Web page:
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Do this test to find out if your anxiety is genetic

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Do this test to find out if your anxiety is genetic

Many different factors can cause anxiety. One little-known cause is a genetic variation that prevents your brain from making enough GABA, a calming brain chemical that prevents anxiety. You can do a simple test with a supplement to find out if this genetic variation affects you.

GABA: The brain chemicals that prevents anxiety

When GABA is low, anxiety goes up, it’s difficult to sleep, and you always feel like you’re in a hurry or living under the threat of imminent doom.

GABA is made from another brain chemical called glutamate. Glutamate is the opposite of GABA in that it is excitatory and stimulating to the nervous system. Both are necessary for healthy brain function. Ideally, they operate in concert with one another, keeping the brain both sufficiently stimulated and calmed as necessary.

However, many disorders today, including anxiety, involved excess glutamate and insufficient GABA. Excess glutamate not only over stimulates the nervous system, it is also toxic to the brain and can age, or degenerate, it too quickly.

The alpha-ketoglutaric acid challenge to screen for genetic cause of anxiety

A variety of factors can cause excess glutamate, however, for some it is faulty conversion of glutamate to GABA that is genetic. Consider this possibility if you have a family history of anxiety.

You can test whether you have this genetic conversion variation with a supplement called alpha-ketoglutaric acid (AKG). The body makes AKG into glutamate, some of which will be made into GABA, unless you have this genetic issue.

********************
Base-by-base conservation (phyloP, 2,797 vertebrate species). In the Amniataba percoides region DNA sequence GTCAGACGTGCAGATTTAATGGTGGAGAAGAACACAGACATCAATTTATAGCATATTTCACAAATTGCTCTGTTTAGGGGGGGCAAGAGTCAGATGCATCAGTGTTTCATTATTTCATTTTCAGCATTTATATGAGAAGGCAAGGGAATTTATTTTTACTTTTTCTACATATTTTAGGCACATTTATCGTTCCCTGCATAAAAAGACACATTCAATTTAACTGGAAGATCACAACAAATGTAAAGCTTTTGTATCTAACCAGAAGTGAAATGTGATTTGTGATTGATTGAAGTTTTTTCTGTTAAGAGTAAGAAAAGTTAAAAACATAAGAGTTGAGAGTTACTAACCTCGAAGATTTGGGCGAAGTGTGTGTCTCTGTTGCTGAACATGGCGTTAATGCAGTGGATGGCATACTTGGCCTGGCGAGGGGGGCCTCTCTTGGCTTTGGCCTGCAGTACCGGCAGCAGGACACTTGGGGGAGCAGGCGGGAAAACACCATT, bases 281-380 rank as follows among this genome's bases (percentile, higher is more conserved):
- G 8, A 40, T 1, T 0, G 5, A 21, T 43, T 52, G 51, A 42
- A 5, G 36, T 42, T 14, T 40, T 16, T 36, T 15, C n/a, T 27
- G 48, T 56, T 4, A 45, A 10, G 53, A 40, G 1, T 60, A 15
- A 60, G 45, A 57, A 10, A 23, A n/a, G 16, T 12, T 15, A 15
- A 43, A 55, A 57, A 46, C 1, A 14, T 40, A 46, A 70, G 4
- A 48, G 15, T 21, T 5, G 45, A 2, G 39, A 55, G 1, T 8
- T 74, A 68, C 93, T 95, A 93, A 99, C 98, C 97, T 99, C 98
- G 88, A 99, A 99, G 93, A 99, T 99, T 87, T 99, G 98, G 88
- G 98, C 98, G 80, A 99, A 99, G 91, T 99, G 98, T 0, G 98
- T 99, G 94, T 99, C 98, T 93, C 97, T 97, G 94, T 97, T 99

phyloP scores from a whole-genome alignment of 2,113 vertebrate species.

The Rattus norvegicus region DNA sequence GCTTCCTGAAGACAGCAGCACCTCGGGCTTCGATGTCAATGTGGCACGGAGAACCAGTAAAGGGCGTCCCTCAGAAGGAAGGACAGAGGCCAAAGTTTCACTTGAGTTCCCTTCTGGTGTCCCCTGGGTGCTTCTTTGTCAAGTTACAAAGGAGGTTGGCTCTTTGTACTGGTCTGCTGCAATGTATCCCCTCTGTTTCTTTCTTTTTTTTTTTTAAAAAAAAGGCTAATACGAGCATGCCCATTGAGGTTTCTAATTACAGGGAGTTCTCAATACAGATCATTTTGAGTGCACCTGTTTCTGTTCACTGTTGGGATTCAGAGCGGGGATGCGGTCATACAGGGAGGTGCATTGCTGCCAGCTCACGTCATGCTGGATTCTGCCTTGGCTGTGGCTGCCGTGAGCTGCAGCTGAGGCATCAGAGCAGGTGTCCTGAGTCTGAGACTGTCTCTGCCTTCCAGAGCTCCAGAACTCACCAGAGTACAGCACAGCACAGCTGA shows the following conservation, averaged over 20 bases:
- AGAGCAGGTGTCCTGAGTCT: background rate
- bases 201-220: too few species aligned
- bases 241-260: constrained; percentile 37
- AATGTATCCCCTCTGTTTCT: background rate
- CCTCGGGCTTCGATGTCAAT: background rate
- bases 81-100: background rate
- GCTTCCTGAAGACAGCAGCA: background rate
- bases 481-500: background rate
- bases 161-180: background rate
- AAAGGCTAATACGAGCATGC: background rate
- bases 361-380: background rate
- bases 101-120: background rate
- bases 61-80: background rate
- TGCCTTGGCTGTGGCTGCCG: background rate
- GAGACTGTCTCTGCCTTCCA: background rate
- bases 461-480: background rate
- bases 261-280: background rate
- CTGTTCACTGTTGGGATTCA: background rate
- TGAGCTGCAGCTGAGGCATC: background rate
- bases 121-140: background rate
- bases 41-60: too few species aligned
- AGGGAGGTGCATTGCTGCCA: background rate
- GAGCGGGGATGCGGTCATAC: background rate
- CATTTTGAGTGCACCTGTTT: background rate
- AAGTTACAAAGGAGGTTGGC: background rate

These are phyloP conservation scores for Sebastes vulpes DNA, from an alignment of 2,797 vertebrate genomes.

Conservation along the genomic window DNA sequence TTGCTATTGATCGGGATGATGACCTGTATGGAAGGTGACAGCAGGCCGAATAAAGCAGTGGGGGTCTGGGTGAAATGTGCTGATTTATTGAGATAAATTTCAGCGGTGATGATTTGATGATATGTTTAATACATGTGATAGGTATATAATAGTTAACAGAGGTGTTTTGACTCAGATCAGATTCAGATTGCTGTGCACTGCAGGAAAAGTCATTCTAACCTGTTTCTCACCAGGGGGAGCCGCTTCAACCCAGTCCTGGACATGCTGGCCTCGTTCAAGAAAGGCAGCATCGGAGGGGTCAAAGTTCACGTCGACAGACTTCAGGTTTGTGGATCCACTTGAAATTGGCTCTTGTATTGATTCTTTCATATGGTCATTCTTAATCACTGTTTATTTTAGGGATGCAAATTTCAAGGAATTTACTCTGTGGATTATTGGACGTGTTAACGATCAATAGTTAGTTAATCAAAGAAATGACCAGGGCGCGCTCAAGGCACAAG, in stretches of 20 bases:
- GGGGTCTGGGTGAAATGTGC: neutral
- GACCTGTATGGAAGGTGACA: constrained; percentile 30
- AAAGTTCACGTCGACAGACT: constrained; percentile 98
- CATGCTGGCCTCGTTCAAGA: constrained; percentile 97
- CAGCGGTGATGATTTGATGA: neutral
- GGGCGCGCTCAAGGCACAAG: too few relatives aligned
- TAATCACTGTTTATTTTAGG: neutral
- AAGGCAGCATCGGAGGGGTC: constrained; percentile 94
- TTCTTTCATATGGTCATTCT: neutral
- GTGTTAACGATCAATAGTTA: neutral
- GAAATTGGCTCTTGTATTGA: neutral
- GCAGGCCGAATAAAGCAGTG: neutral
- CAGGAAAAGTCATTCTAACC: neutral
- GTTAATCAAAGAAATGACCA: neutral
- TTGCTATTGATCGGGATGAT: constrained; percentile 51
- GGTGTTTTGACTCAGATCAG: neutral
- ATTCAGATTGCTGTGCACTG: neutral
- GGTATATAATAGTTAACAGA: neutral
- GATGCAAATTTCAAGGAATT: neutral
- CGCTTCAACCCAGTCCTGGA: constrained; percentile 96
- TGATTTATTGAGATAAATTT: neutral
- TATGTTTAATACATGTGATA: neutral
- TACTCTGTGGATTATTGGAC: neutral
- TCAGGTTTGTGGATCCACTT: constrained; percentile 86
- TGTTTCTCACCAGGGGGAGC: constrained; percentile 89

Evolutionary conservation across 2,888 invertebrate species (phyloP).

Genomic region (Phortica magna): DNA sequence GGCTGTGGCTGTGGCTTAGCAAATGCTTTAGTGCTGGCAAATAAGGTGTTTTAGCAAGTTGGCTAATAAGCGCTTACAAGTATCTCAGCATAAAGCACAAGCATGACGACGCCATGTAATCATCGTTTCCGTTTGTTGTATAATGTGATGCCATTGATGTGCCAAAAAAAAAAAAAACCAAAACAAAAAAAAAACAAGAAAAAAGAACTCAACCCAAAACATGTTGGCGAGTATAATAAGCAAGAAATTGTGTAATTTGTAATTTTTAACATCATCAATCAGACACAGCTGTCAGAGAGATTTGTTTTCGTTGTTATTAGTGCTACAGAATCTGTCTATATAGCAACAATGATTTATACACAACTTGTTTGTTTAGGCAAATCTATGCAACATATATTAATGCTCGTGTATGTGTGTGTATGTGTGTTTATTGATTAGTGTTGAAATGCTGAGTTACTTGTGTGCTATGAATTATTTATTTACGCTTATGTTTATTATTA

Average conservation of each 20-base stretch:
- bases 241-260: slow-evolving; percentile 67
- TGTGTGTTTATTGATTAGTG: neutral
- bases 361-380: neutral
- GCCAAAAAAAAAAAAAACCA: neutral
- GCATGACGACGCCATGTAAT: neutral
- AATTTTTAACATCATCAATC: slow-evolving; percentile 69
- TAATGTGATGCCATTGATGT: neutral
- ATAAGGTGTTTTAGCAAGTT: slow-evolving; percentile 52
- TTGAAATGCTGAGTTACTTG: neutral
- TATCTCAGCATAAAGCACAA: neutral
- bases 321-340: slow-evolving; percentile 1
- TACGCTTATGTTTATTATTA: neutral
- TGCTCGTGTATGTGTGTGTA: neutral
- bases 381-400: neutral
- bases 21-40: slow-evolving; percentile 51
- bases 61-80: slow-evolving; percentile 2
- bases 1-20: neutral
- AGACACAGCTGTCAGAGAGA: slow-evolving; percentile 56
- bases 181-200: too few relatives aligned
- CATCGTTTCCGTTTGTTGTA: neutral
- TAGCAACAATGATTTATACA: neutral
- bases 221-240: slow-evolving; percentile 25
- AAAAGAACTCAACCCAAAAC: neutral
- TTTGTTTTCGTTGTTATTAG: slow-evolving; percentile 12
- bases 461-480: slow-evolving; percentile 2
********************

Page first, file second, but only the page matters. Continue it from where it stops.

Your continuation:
How to do the AKG challenge

To perform the challenge, take 3,000 to 4,000 mg of alpha-ketoglutaric acid. Some people have a response after taking it once; others have to take it for several days to respond. Use trial and error to test it.

If you do not have this genetic conversion issue, the AKG will cause either no symptoms or perhaps a little extra energy from the increased glutamate production, but not anxiety.

For the person with the genetic variation, however, the surge of glutamate production combined with the genetic inability to convert it to GABA will cause excitability, nervousness, anxiety, insomnia, and other GABA-deficiency symptoms.

If you have a positive result with the AKG challenge

If the AKG gave you anxiety or insomnia, then you know a perpetual GABA shortage may be an issue for you. Taking GABA support on a regular, lifelong basis may help alleviate symptoms of anxiety, insomnia, nervousness, and catastrophic thinking.

Compounds that work well to support GABA pathways include l-theanine, l-taurine, vitamin B6, valerian, passion flower, and lithium orotate. These can be taken regularly.

Be careful with drugs that increase GABA, such as benzodiazepenes (Valium, Xanax, etc.) They cause many people to build a tolerance to them and withdrawal can be extremely difficult.

Some supplements such as phenibut act like benzodiazepenes and can also cause tolerance if taken regularly, so be mindful of those. Straight GABA is too large to cross the blood-brain barrier, so if it works, then this may indicate you have a leaky blood-brain barrier, which is commonly associated with leaky gut. Also, taking straight GABA regularly can cause you to build a tolerance as well.

Regular exercise, stress-reducing techniques, blocking blue light at night  avoiding foods or supplements that raise glutamate (such as MSG or artificial sweeteners), stabilizing blood sugar, and avoiding foods that cause an immune reaction are some other ways to manage your anxiety naturally.

Meet the Author

Dr. Matz DC

Dr. Boyle D.A.C.M., LAc., DiplOM. is the founder of the Holistic Wellness Center of the Carolinas where he is the Director of Functional Medicine. He holds a Diplomate in Oriental Medicine and is acupuncture physician and primary care physician in the state of Florida. His post-graduate focus has been in the fields of functional neurology, functional immunology, and functional endocrinology.

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